The Arctic is one of the most rugged, remote, ice-choked and unexplored regions in the world and we can help you get there. If you are thinking about visiting the Arctic, read further:
Where do you go on an Arctic cruise?
The Arctic is often considered to be the area 60 degrees north from the equator, looping around the top of the globe. This area is defined by the Arctic Circle and it is above this circle that you can experience 24 hours of daylight in summer and 24 hours of night in winter. The Arctic Circle is not located as high as you might expect: It runs just above the middle of Norway and across the top of Finland and Sweden.
The Arctic includes parts of a number of different countries: Norway (including Svalbard), Swedish Lapland, Finnish Lapland, Russia (High Arctic North East), the United States (Alaska), Canada (Yukon, Nunavut and the Northwest Territories), Greenland, and Iceland (where it passes through the small island of Grímsey). Within the cruising industry, this region is also commonly called the High Arctic.
Your typical Arctic cruise could visit any of these regions, except Alaska which generally gets sold as a separate region. Some cruises include several different Arctic regions, such as an 18-day Greenland, Norway and Iceland cruise whilst other Arctic cruises just concentrate on one location, such as the Svalbard voyages which begin and end in Svalbard.
Regarding the North Pole, it is not currently owned by any single country. It sits in international waters and the closest land is the Canadian territory Nunavut and then Greenland. Cruises from Murmansk (North West Russia, quite close to Kirkenes, Norway) are the only specific ones that reach and land on the North Pole, provided that the weather is on their side.
Deciding on an Arctic cruise: Does the size of the ship matter?
There are a variety of options for passenger ships, each with different capacities for passengers. This can range from the capacity to carry a few dozen passengers to the capacity to carry close to 1000 passengers. The size of the boat you choose will affect the overall experience you have.
A key consideration is how efficient the ship is in catering for its travelling numbers. For instance, ships with well-planned social, panoramic and functional space makes for a much more comfortable journey. Larger ships feature a lot more cruise ship-style amenities that smaller ships cannot (dining rooms, saunas, fitness centres, bars), but they also need to be small enough to navigate into canals and narrower landscapes.
Not having to queue for anything, in our opinion, is the ideal situation. Alongside this, the right amount of service and expedition staff greatly improves your Arctic cruise. Experts on board, such as a migratory birding expert also makes a big difference to what you get out of the cruise.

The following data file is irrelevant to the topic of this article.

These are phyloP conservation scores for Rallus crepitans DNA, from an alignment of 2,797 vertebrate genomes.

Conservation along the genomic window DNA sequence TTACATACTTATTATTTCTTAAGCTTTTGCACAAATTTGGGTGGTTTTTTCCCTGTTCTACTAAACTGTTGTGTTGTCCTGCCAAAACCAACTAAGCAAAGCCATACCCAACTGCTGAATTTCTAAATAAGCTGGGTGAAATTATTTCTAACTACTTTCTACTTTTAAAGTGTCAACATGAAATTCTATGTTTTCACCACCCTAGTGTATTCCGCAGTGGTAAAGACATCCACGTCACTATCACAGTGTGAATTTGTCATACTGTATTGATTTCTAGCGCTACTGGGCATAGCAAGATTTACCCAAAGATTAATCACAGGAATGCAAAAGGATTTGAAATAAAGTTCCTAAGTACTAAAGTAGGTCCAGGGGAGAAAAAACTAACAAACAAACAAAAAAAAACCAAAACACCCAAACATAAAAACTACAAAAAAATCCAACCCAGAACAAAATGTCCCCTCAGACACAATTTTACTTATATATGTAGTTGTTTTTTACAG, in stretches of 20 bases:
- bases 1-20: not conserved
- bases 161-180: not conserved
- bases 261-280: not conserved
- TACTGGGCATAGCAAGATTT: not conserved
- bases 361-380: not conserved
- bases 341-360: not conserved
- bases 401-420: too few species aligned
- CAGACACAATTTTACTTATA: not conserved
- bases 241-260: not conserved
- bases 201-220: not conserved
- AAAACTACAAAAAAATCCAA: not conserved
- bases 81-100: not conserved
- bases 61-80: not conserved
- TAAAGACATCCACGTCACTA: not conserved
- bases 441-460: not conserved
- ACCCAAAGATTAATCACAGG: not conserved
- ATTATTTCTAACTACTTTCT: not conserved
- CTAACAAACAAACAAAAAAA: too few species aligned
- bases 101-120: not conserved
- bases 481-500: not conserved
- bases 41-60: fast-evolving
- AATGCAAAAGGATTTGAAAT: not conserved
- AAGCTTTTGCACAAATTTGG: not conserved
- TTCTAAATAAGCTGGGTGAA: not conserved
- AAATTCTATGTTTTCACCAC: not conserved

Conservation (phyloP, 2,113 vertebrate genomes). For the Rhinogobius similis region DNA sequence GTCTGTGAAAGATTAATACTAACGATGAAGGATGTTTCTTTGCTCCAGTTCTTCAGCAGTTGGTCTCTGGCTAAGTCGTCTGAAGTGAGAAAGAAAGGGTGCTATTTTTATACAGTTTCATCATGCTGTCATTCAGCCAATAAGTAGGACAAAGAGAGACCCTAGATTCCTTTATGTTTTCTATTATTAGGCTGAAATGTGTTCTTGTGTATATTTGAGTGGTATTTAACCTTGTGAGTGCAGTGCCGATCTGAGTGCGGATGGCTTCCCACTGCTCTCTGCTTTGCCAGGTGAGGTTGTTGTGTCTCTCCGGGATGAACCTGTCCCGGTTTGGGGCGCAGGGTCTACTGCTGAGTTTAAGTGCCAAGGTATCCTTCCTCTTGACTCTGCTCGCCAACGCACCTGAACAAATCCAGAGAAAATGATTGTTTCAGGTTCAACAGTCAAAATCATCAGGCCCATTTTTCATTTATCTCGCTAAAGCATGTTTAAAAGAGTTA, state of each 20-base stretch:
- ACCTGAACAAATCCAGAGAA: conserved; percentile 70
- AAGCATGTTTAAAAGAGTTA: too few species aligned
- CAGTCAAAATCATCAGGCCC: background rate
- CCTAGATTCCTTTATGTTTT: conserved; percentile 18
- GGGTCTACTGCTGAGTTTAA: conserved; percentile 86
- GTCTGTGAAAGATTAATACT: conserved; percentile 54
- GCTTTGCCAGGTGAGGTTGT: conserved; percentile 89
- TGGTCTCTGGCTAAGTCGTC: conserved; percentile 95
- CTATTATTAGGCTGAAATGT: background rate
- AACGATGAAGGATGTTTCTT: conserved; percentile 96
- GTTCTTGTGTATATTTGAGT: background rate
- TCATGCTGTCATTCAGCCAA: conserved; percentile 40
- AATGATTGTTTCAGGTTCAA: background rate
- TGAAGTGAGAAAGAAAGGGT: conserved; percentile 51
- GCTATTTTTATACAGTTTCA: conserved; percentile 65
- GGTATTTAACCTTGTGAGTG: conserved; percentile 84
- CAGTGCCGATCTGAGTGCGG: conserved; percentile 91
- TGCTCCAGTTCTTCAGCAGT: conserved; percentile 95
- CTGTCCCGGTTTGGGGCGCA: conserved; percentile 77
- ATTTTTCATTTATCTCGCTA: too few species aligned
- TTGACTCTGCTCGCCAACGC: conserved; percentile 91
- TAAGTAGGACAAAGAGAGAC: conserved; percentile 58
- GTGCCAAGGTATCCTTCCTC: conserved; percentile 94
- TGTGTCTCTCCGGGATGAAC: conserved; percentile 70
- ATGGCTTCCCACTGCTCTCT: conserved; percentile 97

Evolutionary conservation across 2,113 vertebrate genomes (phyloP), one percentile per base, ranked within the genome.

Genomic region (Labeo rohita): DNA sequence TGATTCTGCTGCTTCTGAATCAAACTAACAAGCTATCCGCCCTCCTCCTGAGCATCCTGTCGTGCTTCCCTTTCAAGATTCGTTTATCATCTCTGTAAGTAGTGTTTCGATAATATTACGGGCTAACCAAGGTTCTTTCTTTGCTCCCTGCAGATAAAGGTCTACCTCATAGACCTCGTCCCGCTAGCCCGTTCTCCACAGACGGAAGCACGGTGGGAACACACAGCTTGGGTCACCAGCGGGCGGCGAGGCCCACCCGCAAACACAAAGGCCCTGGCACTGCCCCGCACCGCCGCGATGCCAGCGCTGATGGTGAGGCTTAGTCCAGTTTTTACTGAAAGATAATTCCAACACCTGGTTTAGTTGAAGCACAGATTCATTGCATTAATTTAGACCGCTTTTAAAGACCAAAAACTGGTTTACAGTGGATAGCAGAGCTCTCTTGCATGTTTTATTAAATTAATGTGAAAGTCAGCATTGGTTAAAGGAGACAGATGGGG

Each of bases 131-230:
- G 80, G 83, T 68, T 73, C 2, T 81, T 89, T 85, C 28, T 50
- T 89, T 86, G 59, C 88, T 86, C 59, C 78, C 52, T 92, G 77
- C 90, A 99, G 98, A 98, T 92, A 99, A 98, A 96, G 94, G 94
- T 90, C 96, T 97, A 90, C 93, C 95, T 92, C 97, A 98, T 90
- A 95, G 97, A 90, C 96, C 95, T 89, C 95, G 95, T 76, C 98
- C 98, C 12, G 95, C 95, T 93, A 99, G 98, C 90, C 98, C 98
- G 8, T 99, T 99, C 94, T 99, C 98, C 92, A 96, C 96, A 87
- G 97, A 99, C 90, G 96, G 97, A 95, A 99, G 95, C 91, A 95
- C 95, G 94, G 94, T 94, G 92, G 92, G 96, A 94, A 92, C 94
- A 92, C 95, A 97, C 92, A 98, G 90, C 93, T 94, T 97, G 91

Secondly, picking a ship that has an efficient system in getting you off for excursions is also very important. It might seem incidental, but when the ship stops and you are heading out for an excursion, it is very frustrating having to queue. You want a ship with effective ways to get you off the boat and into the action!
What time of year should I go on an Arctic cruise?
Weather, and ice particularly, often set the schedule for journeys to the Arctic. If you are interested in seeing polar bears, it is often recommended to travel in early spring just as the pack ice is breaking up, so that you are more likely to see the polar bears still at sea hunting seals. It is still possible to see polar bears throughout the peak and late summer, however during this time the polar bears are more often found on land. In this case, you are unable to pull up onshore and therefore watch the bears from rib boats. However, it is still a good, alternative way to see the bears. Late summer also brings more predictable weather, longer summer days and more colour to the landscape with flowers and autumn colours.
Many of the more remote, adventurous expedition voyages to the Arctic only have one departure per year, however several different shipping companies will offer virtually identical itineraries within days of each other to coincide with the optimum time to travel in that spot. You just need to weigh up what works for you with one of our polar cruise experts.
A degree of flexibility is necessary as conditions can be unpredictable even in midsummer. The captain and crew will always have alternatives on offer and the very things that cause your itinerary to be altered can themselves be a different or better option to what the cruise plan was. For example, getting stuck in unseasonal pack ice may mean multiple chance encounters with polar bears!